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Profile: Niles Eldredge

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Niles stands at the entrance to the landmark Darwin exhibition at the American Museum of Natural History that he curated in 2005-06. ©AMNH

Niles Eldredge has been a paleontologist on the curatorial staff of the American Museum of Natural History since 1969. His specialty is the evolution of trilobites—a group of extinct arthropods that lived between 535 and 245 million years ago.

Eldredge's main professional passion is evolution. Throughout his career, he has used repeated patterns in the history of life to refine ideas on how the evolutionary process actually works and how it fits with the fossil record. The theory of "punctuated equilibria," which he developed with Stephen Jay Gould in 1972, was an early milestone. Eldredge went on to develop a hierarchical vision of evolutionary and ecological systems, and in his book The Pattern of Evolution (1999) he unfolds a comprehensive theory (the "sloshing bucket") that examines how environmental change governs the evolutionary process.

Concerned with the rapid destruction of many of the world's habitats and species, Eldredge was Curator-in-Chief of the American Museum's Hall of Biodiversity, and has written several books on the subject—most recently (1998) Life in the Balance. He has also combated the creationist movement through lectures, articles and books—including The Triumph of Evolution...And The Failure of Creationism (2000).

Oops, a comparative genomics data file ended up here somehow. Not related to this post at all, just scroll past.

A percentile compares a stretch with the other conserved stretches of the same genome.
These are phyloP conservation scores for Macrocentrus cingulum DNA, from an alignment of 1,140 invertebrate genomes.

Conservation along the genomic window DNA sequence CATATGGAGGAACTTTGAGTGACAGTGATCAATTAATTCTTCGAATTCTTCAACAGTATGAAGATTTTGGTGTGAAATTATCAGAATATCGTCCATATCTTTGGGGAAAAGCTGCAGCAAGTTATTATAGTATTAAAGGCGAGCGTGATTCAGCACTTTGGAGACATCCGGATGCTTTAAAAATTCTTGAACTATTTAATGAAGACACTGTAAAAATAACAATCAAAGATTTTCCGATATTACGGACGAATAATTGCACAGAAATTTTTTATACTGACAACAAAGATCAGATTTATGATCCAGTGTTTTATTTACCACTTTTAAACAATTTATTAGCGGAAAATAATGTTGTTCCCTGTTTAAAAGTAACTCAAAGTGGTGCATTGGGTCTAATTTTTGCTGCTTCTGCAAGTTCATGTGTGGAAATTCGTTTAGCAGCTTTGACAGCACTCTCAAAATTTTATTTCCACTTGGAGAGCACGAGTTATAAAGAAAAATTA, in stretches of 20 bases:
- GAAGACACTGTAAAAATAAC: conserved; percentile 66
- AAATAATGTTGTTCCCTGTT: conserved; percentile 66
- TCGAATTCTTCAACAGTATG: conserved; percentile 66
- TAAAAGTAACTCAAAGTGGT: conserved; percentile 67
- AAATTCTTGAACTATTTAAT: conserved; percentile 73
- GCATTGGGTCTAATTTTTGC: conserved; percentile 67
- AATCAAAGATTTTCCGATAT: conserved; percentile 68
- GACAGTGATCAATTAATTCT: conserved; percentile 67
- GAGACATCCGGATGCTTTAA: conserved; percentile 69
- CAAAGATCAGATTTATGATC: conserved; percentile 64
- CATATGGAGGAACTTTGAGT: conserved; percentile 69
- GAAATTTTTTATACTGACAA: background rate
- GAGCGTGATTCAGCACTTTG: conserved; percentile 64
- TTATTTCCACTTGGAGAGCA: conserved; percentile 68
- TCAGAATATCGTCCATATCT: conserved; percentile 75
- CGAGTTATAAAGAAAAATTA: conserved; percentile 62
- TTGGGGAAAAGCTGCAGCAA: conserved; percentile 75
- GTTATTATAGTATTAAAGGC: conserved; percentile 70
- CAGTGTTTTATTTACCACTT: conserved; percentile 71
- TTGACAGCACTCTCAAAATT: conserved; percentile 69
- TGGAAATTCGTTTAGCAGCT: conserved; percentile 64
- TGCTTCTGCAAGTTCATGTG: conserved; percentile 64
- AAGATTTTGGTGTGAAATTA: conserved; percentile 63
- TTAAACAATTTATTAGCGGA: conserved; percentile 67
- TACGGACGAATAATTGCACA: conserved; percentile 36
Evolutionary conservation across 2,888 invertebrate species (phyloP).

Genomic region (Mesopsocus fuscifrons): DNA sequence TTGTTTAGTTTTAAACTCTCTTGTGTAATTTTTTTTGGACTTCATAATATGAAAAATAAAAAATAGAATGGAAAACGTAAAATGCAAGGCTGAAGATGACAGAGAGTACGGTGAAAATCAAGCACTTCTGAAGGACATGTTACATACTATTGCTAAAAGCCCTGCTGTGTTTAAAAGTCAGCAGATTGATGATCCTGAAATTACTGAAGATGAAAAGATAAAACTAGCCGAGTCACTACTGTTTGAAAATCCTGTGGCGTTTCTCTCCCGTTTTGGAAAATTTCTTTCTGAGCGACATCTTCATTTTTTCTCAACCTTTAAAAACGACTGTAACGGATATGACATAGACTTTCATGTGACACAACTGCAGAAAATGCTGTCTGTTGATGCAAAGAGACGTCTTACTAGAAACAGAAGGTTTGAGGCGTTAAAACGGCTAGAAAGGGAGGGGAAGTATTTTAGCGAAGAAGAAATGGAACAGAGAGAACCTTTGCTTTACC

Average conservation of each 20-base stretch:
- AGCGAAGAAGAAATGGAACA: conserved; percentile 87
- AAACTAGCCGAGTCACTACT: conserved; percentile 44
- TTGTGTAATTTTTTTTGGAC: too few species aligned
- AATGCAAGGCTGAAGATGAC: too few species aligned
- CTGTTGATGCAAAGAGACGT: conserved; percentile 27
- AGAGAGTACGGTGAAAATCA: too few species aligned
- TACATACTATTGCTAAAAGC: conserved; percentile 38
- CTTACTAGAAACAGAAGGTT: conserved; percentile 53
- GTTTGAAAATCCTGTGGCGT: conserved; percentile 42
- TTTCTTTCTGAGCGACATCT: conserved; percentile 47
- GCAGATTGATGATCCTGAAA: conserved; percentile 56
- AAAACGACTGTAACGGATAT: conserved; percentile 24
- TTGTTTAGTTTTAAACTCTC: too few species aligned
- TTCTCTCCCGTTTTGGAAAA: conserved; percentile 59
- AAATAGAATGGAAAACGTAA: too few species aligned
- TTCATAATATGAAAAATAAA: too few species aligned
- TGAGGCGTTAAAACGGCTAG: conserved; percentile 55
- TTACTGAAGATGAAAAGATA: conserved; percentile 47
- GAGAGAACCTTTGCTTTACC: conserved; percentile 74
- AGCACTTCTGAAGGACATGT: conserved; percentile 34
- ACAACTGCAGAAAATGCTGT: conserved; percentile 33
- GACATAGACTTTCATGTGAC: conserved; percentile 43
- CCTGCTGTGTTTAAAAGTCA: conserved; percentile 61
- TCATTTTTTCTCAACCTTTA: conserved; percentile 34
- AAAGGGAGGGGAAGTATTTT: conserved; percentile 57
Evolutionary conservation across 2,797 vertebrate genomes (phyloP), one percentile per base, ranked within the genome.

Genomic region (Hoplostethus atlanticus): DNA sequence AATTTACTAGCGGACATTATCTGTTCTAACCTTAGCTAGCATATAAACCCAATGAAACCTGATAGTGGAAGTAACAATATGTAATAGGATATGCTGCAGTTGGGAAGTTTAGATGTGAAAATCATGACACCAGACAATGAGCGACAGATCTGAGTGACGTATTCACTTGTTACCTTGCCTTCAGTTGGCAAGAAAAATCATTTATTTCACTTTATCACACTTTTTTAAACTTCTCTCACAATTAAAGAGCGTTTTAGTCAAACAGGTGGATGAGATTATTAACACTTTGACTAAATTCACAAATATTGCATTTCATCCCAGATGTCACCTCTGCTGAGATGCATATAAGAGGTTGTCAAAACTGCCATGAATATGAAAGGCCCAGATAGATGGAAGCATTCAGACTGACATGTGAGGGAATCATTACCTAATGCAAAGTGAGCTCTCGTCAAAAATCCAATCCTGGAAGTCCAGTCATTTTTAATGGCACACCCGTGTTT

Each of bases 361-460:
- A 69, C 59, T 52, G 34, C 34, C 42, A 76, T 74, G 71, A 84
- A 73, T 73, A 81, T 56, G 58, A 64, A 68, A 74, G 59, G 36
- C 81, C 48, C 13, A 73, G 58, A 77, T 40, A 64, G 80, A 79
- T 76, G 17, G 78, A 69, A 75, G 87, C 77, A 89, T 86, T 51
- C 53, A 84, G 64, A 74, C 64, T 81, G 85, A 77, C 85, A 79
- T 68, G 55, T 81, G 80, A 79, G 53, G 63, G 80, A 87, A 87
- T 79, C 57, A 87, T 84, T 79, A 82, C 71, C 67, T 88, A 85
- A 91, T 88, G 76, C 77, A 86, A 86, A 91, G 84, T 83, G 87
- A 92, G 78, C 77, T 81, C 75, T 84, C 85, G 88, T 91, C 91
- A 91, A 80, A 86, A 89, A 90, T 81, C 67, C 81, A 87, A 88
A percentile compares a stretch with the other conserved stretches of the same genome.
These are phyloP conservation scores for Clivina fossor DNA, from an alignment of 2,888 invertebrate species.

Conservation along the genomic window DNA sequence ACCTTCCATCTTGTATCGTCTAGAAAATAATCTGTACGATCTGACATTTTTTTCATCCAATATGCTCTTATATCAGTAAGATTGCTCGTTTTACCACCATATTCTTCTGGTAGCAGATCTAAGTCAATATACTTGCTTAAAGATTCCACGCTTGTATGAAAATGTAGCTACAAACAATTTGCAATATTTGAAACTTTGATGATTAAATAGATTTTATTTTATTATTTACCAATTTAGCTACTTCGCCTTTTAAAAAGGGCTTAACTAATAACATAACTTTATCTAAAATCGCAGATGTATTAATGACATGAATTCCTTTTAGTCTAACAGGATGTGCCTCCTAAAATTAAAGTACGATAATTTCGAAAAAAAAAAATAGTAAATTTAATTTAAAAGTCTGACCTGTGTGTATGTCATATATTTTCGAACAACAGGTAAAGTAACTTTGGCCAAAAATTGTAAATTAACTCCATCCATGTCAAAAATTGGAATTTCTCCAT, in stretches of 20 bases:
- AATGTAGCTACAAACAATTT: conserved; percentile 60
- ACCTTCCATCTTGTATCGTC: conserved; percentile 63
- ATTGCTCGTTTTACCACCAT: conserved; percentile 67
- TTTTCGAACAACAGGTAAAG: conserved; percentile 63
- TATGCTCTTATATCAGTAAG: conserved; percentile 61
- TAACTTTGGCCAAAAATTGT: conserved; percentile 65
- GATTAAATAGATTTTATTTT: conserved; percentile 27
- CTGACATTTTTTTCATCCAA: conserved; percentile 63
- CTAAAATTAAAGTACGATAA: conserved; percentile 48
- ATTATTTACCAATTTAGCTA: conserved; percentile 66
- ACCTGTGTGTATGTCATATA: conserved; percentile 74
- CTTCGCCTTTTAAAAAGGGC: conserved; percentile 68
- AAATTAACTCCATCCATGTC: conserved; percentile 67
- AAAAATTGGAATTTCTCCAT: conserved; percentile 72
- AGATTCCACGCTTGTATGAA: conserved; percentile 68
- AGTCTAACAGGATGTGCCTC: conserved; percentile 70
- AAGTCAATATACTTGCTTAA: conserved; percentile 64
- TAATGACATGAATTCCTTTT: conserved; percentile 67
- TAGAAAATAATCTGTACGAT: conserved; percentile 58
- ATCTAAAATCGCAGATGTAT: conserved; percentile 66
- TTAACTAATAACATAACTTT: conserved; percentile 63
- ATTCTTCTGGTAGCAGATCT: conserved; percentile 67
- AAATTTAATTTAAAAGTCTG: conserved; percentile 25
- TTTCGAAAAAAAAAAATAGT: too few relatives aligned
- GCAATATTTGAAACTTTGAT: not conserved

An amateur jazz trumpeter and avid collector of 19th century cornets, Eldredge has turned his evolutionary approach to cornet history, using the same analytical tools he applied to the study of trilobites. A critic of gene-centered theories of evolution, Eldredge's Why We Do It (2004) presents an alternative account to the gene-based notions of "evolutionary psychology" to explain why human beings behave as they do.

Eldredge is the Curator responsible for the content of the major exhibition Darwin, which opened at the American Museum of Natural History in New York on November 19, 2005. The exhibition will arrive at London's Natural History Museum for the 200th anniversary of Darwin's birth in 2009. His book Darwin: Discovering the Tree of Life (2005) accompanies the exhibition.

He lives with his wife and 400 cornets in Ridgewood, New Jersey, but repairs to the Adirondack Mountains to hike, think and write as often as possible.


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